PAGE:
The Backerei Woman

I didn’t like Out of Africa. I’m sorry, I just didn’t. Yes, Dinesen does descriptions of land and scenery beautifully. Yes, she is very good at bringing the land she loves to life. Yes, she did make everything seem mythic and even sometimes mystical.

What she didn’t do is make me care. For some reason I couldn’t connect with the narrative. It was weird. I kept trying to come closer and get into the story, but something stopped me from really getting into the text and connecting with Dinesen.

I did, however, like the fourth section, The Immigrant’s Notebook. It was a compilation of little scenes and stories about things or people Dinesen encountered. I was inspired enough to write my own about Germany. This is my favorite one:

The Backerei Woman

Blonde haired woman

Every morning my housemate and I rode the bus to Am Sande, the center of Lüneburg, and got breakfast at a bakery. I got to know one of the women who worked there very well. She was in her late thirties, possibly early forties, with strawlike blonde hair. On busy mornings she bustled around behind the counter, putting new pastries behind the glass case, punching the dysfunctional espresso machine with a lot of muttered Achs and Schades, and bantering with the ‘usuals.’

In the beginning, we stumbled through early exchanges with pointing and pantomiming.



“Kann ich Ihnen helfen?” Can I help you?

Milchkaffee“…ummm…ja. Ich….eine Kaffee. Und…das…” (vague gesture to a pastry that looked good) “Und…wir…nicht hier essen.”  Ummm…Yes. I…coffee. And…the… (gesture) And..we…not eat here.

Eventually she started using her limited English (which was about as good as my German). We started to trade languages. Every morning for five minutes we would talk. She in her broken English and me in my beginners’ German.

“It RAINS today. Rain! Regnet! I learned RAIN!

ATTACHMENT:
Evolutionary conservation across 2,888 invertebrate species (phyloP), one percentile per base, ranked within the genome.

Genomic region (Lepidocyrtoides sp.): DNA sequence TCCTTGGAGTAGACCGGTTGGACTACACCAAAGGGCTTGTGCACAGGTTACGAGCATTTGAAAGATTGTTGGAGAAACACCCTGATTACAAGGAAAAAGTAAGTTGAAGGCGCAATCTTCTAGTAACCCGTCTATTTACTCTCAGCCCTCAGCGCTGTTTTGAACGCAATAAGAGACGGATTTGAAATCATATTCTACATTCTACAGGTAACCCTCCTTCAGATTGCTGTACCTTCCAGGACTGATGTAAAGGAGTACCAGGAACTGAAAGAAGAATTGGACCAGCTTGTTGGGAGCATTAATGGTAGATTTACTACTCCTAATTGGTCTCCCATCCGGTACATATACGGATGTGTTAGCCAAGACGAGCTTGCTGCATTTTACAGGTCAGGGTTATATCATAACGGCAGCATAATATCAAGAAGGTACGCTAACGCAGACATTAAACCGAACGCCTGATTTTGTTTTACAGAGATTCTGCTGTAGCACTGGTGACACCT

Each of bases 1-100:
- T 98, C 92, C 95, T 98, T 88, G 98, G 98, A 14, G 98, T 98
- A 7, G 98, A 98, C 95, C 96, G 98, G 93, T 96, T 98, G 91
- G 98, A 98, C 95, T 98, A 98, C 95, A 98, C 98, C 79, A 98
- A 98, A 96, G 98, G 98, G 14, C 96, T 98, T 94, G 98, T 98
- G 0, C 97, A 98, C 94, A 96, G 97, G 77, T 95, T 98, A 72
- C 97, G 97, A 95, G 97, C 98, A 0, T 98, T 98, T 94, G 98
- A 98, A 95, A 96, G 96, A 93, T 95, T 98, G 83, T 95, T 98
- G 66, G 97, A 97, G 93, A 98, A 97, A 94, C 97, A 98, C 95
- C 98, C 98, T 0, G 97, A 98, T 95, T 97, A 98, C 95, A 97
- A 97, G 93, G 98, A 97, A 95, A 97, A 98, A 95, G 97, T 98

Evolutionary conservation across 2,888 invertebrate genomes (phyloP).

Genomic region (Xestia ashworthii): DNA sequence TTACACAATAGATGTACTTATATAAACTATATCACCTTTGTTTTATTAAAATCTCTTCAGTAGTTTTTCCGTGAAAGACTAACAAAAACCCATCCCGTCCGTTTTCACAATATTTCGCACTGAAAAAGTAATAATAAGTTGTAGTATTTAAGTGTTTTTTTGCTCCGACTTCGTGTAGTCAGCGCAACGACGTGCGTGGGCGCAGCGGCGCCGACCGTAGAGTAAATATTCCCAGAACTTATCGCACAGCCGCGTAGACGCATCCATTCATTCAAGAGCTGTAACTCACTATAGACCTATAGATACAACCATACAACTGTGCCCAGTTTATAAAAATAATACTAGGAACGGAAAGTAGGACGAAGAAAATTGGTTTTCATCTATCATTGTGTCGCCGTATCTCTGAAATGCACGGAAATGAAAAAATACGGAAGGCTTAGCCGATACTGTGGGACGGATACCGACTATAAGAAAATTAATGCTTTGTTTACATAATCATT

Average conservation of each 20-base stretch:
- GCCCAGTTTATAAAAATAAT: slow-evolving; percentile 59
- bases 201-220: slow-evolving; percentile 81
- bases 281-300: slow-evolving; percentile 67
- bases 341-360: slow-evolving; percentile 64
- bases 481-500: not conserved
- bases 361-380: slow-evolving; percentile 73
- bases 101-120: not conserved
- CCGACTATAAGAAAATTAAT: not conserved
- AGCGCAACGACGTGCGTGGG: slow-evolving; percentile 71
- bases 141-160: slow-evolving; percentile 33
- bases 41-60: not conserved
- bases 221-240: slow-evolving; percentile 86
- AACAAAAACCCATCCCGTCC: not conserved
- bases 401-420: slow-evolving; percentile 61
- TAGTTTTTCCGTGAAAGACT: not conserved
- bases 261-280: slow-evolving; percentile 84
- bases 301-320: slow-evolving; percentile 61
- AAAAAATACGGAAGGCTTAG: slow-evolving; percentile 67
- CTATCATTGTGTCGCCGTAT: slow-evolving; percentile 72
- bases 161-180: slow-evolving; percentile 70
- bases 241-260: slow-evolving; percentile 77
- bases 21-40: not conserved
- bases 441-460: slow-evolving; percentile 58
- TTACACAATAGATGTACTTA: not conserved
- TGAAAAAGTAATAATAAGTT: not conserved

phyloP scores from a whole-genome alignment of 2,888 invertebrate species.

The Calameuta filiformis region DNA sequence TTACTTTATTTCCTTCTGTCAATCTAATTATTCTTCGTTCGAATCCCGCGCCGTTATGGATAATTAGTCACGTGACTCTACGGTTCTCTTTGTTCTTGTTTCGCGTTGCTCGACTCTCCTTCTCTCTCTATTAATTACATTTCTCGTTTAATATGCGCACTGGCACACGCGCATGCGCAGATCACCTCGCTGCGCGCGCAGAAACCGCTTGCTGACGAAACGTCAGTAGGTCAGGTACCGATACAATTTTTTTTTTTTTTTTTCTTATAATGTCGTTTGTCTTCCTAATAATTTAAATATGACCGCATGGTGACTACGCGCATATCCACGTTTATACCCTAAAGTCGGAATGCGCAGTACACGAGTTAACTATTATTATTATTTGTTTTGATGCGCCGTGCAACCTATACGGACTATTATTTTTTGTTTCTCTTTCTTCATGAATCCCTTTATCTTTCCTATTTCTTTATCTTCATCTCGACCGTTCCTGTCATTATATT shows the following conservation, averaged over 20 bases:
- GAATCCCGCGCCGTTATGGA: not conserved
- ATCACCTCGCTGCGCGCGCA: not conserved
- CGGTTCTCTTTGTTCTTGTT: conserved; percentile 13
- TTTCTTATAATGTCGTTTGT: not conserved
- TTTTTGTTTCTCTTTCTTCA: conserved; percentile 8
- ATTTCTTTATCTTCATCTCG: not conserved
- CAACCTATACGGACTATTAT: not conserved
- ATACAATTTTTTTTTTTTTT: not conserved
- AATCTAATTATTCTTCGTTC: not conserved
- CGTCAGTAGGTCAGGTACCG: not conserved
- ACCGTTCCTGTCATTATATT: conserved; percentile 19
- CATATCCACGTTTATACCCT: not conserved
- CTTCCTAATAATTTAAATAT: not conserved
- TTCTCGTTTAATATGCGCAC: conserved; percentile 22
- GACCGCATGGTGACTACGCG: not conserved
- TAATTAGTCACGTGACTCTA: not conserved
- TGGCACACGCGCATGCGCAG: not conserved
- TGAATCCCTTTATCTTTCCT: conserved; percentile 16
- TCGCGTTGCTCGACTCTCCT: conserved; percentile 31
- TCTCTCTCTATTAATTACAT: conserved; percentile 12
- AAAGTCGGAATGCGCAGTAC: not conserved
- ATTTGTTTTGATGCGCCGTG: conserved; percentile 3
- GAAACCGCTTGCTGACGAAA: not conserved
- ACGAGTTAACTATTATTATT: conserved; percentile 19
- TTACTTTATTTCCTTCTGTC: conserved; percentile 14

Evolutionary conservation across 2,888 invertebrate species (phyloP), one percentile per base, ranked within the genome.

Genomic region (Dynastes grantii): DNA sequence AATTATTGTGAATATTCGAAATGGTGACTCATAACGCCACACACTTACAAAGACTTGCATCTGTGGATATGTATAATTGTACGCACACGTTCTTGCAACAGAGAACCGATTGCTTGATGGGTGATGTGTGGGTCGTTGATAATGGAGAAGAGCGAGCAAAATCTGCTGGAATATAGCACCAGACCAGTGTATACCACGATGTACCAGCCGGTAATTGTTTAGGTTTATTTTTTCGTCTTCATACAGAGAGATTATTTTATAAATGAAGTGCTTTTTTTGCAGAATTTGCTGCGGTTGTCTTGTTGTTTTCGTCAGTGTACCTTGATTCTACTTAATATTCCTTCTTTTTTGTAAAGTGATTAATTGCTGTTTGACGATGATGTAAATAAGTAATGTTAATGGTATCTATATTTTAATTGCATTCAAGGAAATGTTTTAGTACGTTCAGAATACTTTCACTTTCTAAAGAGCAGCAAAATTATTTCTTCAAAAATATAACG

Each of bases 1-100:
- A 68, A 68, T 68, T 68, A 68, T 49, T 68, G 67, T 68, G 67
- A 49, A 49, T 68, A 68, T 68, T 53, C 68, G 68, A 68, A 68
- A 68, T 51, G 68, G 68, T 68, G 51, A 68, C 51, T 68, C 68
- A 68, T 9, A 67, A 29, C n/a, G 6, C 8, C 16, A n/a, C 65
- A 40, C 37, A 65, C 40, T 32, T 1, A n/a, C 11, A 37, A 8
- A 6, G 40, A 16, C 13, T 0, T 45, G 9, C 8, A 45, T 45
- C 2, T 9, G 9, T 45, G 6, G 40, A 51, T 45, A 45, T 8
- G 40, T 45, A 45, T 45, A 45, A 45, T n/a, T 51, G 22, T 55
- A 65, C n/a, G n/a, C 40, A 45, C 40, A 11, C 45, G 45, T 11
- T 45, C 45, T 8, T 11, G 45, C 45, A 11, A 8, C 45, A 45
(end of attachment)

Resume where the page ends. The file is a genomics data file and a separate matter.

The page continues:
“Ja! Heute es regnet,” I would agree. Since it rains nearly every day in Lüneburg, we got very good at talking about the rain.

I would proudly find an excuse to show off my improving German.

“Gestern BIN ich ZU Hamburg gefahen! Ich BIN gefahren!! Yesterday I went to Hamburg. (With extra excitement about choosing the correct modal verb)

By July, it would be like this:

HER: Hello! Hi!
ME: Hallo! Wie geht es Ihnen? Hi, how are you?
HER: I am good. I practice lots of English! Listen: Today it is SUNNY. Tomorrow it WILL rain!
ME: Ja! Es ist sehr schön. Aber morgen würde es regen. Futur! Ich lerne mehr immer Deutsch! Yeah. It’s very nice. But tomorrow it would rain. Future tense! I learn more always German!
HER: Sehr good. Very nice! Almost right. What today?  Käse Brötchen
ME: Ummm…ich möchte…diese.  Ummm…I would like…these.
HER: No. You must speak.
ME: Eine käse brötchen. Meine Lieblints…dinge. A cheesy bun. My favorite…thing.
HER: Sehr gut. Very nice. Und..And…coffee. Mit…with…zwei…two….ehmmmmmm Zucker….Zucker…Schade.
ME: Genau. Zucker…Auf Englisch sugar.
HER: Ja! Sugar. Eine Milchskaffee mit zwei  Zucker! Yeah! A milk coffee with two sugars!

It seems that even in foreign countries, I can become such a regular that baristas know my order. My mornings in the bakery trading languages with a German woman are some of my fondest memories of Germany.

Rating: **
Up Next: Captain Corelli’s Mandolin and Rameau’s Nephew. 


2 responses to this post.

  1. Posted by Hannah on August 18, 2012 at 8:44 am

    haha hilarious. You should write a whole bunch of these.


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